With the caste system strict and firm, authority in the World State is not questioned nor challenged. As a group, members fear and respect the government and would never go against it. Members may feel dissatisfied with their way of living. When the Director asks Bernard, "… can you show any reason why I should not now execute the judgment passed upon you?', Bernard answers with a confident "Yes, I can." (Huxley 121) He proceeds to present the Director his son, John. Having a son goes against all the social morals taught by the World State. Although Bernard did not act in an anarchist fashion, he took a small step towards being disrespectful to and humiliating a man of authority. John the Savage does not like what he sees. With "O brave new world" resonating in his head, John cries out for people at the Park Lane Hospital of Dying to stop taking the soma rations. He attempts to throw out the soma through the window and asks the people to choose freedom (Huxley 168). John hadn't been able to go against the government. Although chaos doesn't fully place take and seeds of confusion have been planted in the society, the government is still in control.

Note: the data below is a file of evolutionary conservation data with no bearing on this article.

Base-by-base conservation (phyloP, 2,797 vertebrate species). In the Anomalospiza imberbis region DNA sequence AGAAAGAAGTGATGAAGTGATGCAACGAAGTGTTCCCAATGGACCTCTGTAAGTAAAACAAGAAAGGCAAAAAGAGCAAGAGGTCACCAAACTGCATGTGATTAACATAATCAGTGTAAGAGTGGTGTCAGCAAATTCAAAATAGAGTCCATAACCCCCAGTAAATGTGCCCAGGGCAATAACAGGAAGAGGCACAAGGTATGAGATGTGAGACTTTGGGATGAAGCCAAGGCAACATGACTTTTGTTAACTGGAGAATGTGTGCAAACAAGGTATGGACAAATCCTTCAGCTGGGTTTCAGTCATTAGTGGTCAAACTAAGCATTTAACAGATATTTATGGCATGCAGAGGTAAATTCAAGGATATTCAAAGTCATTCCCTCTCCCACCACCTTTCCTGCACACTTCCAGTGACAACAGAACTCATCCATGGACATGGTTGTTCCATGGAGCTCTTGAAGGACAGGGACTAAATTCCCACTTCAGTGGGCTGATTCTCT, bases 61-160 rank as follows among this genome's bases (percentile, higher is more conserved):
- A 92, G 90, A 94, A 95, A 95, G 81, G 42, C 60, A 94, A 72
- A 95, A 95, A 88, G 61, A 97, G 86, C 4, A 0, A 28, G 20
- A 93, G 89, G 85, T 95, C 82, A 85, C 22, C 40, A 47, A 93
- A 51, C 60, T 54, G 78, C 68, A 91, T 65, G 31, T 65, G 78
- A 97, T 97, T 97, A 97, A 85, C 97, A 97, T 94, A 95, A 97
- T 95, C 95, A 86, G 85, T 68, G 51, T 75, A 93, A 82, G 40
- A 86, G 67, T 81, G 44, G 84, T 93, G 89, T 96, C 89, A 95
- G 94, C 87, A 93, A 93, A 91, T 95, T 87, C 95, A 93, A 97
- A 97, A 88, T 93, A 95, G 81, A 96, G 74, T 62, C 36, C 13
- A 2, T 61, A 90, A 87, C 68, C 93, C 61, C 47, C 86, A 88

The goals of morality, as described by C.S. Lewis, are to ensure fair play and harmony between individuals, help form good people to have a good society and keep them in a good relationship with the power that is responsible for creating them. By their motto of "Community, Stability, Identity" (Huxley 18), the Brave New World achieves these goals, given through questionable methods. The State's ability to satisfy needs and wants of the public through entertainment, work and consumption leads to stability and economic growth for society. The government's different conditioning techniques, intentional drug use, manipulation of religion and view that everyone belongs to and works for everyone else are used to benefit society in creating useful citizens. The consequences are a loss of dignity, values and emotions - in short, a loss of humanity. This is the idea of extreme socialist morality that takes place in the book. This version of society reflects the current society's economic values - individual happiness is the satisfaction of his or her needs and success of growth and prosperity. The social moral codes of Brave New World create a superior society where people cooperate instead of compete. Although some critics and readers may think this is accomplished through wrong conduct, this may be what our current society strives for.
1. Oscar Wilde. "Oscar Wilde Quotes". Thinkexist.com. 2006. Thinkexist.com.
2. Morality By Design. Allaboutphilosophy.org
3. Religion: An Opaite of People?" www.ancientdays.net
4. Brave New World Revisited
Brave New World by Aldous Huxley
"Moral Criticism of Brave New World." Associated Content. News, 2007